We wake up every day to news of all kinds of violence round the globe and even very close to us. And then we frown at the numerous inhumane acts meted out by man on fellow man. But have you for once stopped to ponder on the fact that one way or the other; at one point in time you might have encouraged acts of violence? The child is the father of the man. Every day children are faced with challenges from bullies and are very confused as to how to handle such bullies.
They go home and make reports of how a neighbour or a class mate dealt with them. So, as a parent what do you tell your child? Fight or withdraw? Some parents will go for the first option. To these parents, withdrawal means weakness, foolishness, stupidity, and a sign of giving in to oppression. And the advice would be to fight back.
Some parents even threaten their kids not to report any act of weakness. “Fight back, if you cry to me that you were beaten, I will give you the beating of your life you will never forget” they will voice out to the confused child. The question is, “does withdrawing for safety indicate an act of weakness? Has retaliation proved to resolving lingering issues?”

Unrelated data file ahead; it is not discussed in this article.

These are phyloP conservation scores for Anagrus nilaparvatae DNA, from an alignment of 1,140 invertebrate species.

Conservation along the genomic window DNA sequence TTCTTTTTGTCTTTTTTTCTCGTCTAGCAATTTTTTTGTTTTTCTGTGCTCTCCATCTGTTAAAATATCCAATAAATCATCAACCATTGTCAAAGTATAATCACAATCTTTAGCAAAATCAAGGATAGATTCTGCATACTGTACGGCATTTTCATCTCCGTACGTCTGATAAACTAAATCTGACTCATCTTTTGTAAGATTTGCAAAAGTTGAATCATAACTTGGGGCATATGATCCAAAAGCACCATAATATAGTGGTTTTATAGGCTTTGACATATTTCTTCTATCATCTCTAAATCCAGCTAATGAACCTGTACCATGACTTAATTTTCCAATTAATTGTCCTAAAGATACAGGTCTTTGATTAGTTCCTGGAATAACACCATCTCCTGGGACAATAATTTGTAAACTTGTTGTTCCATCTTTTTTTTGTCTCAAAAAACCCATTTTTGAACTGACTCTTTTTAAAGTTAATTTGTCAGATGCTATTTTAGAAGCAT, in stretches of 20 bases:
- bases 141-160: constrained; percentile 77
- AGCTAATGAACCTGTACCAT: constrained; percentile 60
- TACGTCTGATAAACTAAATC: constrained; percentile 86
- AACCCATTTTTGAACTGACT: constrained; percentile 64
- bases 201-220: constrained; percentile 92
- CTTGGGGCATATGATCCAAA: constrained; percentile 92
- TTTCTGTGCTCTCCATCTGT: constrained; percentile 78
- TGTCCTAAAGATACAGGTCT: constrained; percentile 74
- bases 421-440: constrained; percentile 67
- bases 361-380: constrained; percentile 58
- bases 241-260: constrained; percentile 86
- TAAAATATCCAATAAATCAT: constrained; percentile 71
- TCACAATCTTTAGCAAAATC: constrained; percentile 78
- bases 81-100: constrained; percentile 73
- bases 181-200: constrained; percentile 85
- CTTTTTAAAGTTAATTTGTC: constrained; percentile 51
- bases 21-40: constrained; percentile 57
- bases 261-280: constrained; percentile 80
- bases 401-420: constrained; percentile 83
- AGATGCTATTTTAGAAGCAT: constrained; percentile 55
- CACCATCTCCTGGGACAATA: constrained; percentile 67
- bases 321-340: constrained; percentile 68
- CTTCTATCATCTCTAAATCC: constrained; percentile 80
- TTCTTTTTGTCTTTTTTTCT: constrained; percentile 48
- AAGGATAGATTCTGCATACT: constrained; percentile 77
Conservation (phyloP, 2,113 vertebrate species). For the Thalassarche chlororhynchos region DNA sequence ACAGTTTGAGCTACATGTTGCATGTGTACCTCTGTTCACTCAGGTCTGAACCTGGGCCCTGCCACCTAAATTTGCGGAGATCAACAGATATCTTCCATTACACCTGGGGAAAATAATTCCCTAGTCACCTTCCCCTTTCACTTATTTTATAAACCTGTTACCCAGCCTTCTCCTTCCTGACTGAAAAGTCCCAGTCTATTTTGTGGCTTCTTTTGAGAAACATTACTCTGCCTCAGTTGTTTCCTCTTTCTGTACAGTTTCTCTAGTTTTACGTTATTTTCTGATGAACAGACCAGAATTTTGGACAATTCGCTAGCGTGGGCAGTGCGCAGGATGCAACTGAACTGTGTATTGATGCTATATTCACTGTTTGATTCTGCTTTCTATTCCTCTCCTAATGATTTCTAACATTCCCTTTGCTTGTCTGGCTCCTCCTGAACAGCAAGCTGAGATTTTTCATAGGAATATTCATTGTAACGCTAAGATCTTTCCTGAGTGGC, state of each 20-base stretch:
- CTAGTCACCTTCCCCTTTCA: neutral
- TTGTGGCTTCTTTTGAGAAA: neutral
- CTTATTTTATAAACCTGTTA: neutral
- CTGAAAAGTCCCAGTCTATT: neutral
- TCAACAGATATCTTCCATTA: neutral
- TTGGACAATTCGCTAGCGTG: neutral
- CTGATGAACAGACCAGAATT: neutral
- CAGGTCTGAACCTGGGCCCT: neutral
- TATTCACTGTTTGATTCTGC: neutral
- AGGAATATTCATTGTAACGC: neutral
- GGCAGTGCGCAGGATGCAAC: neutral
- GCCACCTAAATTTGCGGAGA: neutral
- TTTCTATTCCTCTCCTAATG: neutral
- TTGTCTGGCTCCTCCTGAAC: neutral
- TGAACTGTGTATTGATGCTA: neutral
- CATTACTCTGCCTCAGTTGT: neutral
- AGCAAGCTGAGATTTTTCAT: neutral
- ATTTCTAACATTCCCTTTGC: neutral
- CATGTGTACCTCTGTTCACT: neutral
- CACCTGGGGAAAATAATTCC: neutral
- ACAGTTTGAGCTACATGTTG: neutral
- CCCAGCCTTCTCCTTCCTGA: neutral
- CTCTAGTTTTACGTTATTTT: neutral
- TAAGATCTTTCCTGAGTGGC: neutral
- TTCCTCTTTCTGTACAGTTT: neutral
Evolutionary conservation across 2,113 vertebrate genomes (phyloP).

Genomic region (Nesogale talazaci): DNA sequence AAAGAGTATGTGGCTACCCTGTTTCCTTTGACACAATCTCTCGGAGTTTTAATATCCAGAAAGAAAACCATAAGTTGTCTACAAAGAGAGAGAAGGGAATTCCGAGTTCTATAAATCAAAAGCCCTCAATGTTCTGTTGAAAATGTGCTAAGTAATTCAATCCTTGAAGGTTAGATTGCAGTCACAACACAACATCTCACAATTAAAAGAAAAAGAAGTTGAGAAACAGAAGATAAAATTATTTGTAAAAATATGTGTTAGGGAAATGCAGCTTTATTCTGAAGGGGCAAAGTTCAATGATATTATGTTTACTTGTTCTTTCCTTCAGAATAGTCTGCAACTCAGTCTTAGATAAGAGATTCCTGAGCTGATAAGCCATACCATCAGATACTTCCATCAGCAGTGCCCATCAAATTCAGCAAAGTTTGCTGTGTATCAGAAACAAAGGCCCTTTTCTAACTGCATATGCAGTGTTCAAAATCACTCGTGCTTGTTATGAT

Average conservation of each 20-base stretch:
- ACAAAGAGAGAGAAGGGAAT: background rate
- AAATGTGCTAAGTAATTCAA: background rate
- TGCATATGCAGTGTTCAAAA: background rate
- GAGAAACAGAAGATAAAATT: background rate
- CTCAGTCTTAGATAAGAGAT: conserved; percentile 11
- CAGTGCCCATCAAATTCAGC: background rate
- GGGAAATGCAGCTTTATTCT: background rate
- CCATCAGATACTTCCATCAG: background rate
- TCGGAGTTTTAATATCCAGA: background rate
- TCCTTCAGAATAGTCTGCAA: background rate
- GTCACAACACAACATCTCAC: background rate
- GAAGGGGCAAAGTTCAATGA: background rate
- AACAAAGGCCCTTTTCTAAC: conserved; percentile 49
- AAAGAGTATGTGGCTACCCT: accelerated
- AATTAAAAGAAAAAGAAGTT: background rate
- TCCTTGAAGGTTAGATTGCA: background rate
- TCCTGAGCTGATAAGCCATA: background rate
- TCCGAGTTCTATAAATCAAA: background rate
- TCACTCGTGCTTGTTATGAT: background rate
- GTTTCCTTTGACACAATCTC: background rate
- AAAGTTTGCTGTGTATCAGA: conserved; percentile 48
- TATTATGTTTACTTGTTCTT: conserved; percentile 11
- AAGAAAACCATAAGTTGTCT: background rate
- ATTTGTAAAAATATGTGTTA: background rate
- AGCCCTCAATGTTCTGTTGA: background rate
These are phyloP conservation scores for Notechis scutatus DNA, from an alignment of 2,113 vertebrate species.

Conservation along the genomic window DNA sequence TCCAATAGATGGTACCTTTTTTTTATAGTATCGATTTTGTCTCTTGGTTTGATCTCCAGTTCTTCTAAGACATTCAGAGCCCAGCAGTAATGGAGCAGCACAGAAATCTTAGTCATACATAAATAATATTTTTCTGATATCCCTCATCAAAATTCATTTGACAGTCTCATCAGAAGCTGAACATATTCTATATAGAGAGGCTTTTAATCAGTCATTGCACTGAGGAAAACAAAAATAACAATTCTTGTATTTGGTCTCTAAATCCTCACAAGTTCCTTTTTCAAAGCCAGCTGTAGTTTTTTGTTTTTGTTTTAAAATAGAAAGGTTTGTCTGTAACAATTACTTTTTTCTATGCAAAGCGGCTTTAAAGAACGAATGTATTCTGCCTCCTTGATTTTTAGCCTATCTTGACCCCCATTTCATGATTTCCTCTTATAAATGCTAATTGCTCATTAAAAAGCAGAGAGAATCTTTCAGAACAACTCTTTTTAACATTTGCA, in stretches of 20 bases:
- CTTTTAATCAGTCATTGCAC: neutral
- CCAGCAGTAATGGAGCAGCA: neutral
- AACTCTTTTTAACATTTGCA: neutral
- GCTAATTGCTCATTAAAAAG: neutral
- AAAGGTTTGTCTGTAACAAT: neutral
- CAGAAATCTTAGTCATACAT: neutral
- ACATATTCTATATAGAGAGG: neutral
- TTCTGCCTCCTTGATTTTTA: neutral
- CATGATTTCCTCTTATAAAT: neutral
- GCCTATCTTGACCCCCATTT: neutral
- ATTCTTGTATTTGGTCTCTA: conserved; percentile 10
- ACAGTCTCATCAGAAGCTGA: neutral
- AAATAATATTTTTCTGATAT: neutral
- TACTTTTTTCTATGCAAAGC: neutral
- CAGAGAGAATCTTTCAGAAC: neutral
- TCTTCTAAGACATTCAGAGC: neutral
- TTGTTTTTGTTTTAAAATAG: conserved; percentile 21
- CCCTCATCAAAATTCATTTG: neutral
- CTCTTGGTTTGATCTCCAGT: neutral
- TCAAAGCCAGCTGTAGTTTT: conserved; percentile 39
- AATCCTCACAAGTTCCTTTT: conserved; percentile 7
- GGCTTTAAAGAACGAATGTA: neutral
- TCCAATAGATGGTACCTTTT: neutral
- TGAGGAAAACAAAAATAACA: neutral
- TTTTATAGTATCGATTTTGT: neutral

It is certain that you cannot stop your kids from socializing. They need to interact with their peers so that they can develop the ability to create and maintain positive and lasting relationship. However when they are faced with violent behaviours from their peers they need you to give them the right guidance.
I subscribe for withdrawal. I do not imply not socializing but leaving the scene of violence for peace to prevail. Parents should teach their children to imbibe the behavioural pattern of seeking for peace. Of course, there must be some unwholesome elements around us. But if you teach your children that violence and retaliation are not the key to peaceful co-existence and I teach my children same, then, maybe we will be beginning a journey to a world with little or no violence.
This content was originally published here.